If you would ask a multinational company, what if your logistics would fall away? You would get raised eyebrows, it can’t, we’re dependent on it to get our products to customers! Then why, I wonder, do so many companies invest so little in their outsourced carriers and logistics service providers (LSPs) and find that they can let go of contracts with a drop of a hat?
To give you an idea, this is the reality that many road freight carriers face: one-year contracts with a major multinational or LSP, each time accompanied with negotiations that take months, and where carriers are played off against each other, driving the price to rock bottom. Consequence: a carrier is left with profit margin of merely 1-2%, meaning the annual profit is made between Christmas and New Year only. No money for investment. No buffer. The business risks of being a carrier are huge.
The underlying cause is that for a long time this has been a buyers-market due to a surplus of trucks and drivers, especially during the financial crisis of 2008. In Europe this has been amplified by Eastern European truck drivers entering the pool of drivers since borders have opened up. In China, ‘seasonal drivers’ are pulled in around Chinese New Year, Alibaba’s Singles Day (last year generating a whopping $18 billion in sales) and other major holidays, and these drivers then find themselves scrambling for work for the rest of the year.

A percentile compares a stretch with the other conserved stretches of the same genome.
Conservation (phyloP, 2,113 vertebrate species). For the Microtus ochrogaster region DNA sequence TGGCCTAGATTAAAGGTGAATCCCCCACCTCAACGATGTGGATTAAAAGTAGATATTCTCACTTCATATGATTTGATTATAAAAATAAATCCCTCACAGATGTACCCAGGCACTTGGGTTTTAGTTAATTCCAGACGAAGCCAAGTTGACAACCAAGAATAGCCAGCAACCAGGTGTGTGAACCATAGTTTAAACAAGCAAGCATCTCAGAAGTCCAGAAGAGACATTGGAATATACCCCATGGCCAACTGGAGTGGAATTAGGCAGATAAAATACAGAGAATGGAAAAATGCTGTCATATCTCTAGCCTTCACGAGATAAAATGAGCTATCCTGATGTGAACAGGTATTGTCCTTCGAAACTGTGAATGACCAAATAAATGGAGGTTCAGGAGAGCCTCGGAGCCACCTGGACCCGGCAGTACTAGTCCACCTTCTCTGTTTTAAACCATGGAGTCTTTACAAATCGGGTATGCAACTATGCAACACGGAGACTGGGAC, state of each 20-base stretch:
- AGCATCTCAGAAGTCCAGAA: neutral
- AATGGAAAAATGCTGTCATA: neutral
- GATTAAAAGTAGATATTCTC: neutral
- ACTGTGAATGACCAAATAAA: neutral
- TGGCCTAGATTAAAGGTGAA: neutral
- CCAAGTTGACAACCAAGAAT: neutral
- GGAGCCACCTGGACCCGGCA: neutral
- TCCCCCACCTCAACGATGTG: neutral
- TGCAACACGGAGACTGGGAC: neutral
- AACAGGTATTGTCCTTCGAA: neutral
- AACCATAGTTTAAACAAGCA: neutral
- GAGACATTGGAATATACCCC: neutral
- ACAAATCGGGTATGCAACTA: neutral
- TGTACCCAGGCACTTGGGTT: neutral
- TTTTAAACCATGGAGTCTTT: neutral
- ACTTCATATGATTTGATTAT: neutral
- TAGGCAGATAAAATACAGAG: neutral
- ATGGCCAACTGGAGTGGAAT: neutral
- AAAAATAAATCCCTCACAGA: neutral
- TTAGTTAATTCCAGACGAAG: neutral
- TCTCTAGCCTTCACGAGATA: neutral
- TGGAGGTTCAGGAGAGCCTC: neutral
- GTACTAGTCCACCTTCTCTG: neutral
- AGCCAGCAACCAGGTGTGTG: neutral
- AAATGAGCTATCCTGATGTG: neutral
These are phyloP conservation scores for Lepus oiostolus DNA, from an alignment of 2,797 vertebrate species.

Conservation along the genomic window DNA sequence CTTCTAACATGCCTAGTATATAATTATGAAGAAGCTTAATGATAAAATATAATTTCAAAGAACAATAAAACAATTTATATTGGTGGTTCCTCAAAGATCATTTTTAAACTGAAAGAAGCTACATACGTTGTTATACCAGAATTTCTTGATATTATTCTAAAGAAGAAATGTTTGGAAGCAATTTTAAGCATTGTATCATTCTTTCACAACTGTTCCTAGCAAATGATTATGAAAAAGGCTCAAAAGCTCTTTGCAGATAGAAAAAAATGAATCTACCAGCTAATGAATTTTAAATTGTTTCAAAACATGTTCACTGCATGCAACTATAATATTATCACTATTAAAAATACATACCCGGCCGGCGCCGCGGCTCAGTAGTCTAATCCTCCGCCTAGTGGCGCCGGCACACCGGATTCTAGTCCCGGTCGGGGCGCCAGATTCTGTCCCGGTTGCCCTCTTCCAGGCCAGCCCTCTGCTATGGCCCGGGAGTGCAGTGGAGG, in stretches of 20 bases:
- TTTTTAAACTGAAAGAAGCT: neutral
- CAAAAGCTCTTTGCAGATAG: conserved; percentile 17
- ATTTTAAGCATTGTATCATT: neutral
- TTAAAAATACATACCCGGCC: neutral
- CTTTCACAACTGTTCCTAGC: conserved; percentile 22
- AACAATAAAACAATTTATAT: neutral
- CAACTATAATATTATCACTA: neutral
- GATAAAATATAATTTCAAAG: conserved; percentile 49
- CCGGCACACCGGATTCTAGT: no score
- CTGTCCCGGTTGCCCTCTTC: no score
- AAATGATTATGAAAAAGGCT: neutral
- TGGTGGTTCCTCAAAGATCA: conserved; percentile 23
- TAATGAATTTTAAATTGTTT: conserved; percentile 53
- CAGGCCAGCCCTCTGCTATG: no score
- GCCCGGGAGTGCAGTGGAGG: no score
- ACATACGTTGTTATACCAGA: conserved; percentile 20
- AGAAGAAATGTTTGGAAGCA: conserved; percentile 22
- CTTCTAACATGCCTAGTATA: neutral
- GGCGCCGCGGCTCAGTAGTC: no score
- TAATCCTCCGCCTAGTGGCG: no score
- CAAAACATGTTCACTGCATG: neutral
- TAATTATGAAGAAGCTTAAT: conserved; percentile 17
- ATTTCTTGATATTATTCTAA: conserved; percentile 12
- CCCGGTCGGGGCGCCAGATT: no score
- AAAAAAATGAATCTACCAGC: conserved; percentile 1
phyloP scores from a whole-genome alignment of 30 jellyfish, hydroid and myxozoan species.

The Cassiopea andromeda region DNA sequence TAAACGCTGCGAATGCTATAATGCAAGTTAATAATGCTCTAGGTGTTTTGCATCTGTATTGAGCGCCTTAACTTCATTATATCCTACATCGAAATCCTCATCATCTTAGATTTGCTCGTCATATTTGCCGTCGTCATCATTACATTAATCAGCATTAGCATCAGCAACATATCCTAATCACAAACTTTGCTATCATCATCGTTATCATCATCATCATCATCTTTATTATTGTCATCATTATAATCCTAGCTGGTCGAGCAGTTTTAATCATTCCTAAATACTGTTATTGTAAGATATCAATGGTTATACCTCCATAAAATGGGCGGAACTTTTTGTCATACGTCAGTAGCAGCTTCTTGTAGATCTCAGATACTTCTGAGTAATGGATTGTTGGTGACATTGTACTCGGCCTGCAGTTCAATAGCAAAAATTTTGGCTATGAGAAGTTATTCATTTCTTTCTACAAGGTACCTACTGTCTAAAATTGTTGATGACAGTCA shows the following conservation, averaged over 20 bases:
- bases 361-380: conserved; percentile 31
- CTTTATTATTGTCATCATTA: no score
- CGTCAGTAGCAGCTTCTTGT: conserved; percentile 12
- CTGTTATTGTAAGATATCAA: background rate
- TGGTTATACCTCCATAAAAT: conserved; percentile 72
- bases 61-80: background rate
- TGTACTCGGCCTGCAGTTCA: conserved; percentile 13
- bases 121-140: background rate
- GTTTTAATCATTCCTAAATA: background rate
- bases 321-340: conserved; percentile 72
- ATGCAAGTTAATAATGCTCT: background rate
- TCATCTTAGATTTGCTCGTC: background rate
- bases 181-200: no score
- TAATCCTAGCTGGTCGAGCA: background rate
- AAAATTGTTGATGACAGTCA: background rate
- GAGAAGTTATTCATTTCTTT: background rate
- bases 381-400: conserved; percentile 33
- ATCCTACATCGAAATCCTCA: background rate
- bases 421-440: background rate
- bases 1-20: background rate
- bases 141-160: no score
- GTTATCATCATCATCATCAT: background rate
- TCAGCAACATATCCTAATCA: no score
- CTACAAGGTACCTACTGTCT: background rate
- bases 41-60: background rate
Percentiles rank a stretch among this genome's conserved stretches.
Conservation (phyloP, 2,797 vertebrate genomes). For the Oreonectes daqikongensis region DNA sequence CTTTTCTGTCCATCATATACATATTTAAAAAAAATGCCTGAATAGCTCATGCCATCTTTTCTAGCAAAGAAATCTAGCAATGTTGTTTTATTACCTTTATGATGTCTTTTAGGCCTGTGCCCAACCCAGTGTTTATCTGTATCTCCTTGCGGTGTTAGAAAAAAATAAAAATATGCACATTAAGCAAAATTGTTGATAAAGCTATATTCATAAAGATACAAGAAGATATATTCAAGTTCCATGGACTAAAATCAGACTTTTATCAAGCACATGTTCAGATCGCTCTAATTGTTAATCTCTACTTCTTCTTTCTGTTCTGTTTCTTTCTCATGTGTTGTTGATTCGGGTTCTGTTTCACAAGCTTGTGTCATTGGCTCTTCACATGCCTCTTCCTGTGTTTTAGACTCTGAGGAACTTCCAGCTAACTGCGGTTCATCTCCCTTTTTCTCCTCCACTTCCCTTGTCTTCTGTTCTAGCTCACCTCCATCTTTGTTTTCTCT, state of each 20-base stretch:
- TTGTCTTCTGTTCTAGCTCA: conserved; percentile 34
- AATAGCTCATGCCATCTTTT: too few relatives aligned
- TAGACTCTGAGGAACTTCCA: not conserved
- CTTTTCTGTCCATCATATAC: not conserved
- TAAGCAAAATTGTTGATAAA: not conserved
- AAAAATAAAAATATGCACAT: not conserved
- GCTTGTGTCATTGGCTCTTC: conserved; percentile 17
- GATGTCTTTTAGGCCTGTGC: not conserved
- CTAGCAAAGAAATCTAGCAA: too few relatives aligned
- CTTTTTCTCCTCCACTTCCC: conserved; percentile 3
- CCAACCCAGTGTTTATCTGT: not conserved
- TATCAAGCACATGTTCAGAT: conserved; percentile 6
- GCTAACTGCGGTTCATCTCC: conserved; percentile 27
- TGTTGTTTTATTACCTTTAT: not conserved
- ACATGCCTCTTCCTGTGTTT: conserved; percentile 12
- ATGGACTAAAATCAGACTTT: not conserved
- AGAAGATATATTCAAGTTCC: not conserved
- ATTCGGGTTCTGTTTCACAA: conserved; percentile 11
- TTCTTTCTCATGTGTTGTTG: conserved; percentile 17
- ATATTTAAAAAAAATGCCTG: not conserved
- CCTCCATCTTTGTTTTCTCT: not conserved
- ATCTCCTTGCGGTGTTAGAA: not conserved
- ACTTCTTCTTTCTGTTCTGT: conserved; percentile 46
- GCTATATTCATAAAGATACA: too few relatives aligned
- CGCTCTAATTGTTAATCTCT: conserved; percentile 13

But there are signs that the pool of well-qualified drivers is shrinking, such as the US and Australia. In fact, for a while in New Zealand, truck drivers were accepted as immigrants to deal with this shortage. Just like with farmers, the average age of truck drivers in western society is 55+ and rising. Drivers often entered the profession because of their love of trucking and the sense of freedom that being on the road brings. Young people much less want to be a truck driver because of the long and irregular hours and poor and unreliable pay compared to other jobs. There is excitement about driver-less trucks, but it will take years before widespread deployment is a reality.
Now that the economy is picking up again, I see evidence every day that multinationals are becoming even more aware how vulnerable they really are in terms of their logistics supply chain. More companies are short of trucks to take goods to customers. Multinationals that have taken their carriers for granted for so long, they risk getting the question: why would we stay loyal to you now?
Investing in a longer-term relationship with carriers is no longer an option, it is in the business interest of multinationals. The beauty is that it also creates opportunities to collaborate on making logistics supply chains more cost efficient and sustainable…. (read about this in my next blog :)
4 October 2017
Sophie Punte, Executive Director SFC
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